training at PB level, this section and the others will not be
Monitoring the non-operating of fans with a suction pressure switch does not guarantee the control of the absence of air flow.
In fact, if a damper, located at the inlet of the casing, closes the suction at the inlet of the fan (and its Tdh) will be maintained (and will be even maximal for a centrifugal fan).
So, controlling a vacuum pressure (or a Tdh) which is too low will not enable the absence of air flow to be identified due to the closing of the damper.
the air handling unit above, the air flow is zero and the vacuum
pressure switch is inactive.
In this situation, to ensure the protection of the fan motor against the risk of the drive belt breaking, and protection against overheating of the electric coil, we have 3 solutions:
Carry out a control of the discharge pressure of the fan (not the suction at the inlet).
If the damper at the inlet of the AHU below closes accidently, we should expect that the pressure of discharge will cease. The pressure control switch monitoring the overpressure (compared to the atmospheric pressure) will register this closure and shutdown both the fan motor and the electric heating coil.
Note: this first solution requires that at a normal operating regime the discharge overpressure of the fan is not too low (which can be the case when the air blowing network is not very long).
How do we explain that when the damper at the inlet of the AHU closes, the discharge pressure of the fan drops to zero?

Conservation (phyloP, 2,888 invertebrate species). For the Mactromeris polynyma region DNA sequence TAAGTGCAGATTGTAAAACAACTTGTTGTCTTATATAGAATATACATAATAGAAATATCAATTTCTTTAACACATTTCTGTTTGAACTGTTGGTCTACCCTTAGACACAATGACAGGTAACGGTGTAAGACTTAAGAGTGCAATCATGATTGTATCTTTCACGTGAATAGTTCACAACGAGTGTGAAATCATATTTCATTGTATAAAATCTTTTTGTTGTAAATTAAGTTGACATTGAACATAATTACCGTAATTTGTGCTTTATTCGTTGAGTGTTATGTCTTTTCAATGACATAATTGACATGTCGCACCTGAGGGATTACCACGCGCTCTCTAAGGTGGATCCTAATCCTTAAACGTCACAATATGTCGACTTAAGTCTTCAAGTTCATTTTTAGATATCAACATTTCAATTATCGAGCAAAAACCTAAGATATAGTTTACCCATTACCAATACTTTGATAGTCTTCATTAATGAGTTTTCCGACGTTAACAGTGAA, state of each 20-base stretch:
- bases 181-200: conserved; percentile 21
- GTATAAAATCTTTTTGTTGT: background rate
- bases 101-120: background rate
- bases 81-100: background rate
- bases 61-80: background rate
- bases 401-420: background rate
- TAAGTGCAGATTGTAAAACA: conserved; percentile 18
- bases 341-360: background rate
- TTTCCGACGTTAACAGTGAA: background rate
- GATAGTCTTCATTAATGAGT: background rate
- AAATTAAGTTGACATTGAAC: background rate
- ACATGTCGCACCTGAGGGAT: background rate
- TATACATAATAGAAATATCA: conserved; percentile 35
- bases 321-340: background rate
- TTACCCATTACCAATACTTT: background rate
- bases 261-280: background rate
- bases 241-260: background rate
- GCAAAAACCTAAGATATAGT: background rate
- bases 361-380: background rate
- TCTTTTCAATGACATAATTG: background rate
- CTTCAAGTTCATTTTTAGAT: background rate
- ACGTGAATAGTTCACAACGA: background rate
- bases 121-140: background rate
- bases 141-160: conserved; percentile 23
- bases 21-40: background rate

If the damper at the inlet of the AHU closes, the air flow ceases.
In this case if the discharge pressure did not drop to zero, this would be contradictory. In fact it would mean that the fan is continuing to “push” a flow of air in the air ducts, which is impossible because the air flow is zero.
Another formulation: zero air flow does not lead to head loss between the fan discharge and the premises. The pressure detected by the pressure switch is therefore that of the room or premises, i.e. zero.
If the air flow is zero, the pressure of the fan discharge can only be zero as well.
Thus we can understand that in this situation, a pressure switch controlling the discharge pressure of the fan is a solution.
A third solution consists of having the operating of the electric coil controlled by an air flow which can be diagnosed by measuring the dynamic pressure (Pitot tube flow meter), or by a paddle switch detector (see below).
It could be fitted in the outlet duct of the AHU if the fan is not a variable speed model.
Note : below a speed of 4 [m/s], the Pitot tube meter does not work well because the pressure difference which it measures is very low. Its use is therefore not recommended for controls carried out within the AHU.
We can also use a paddle switch (see below) which is much more sensitive to low air speeds.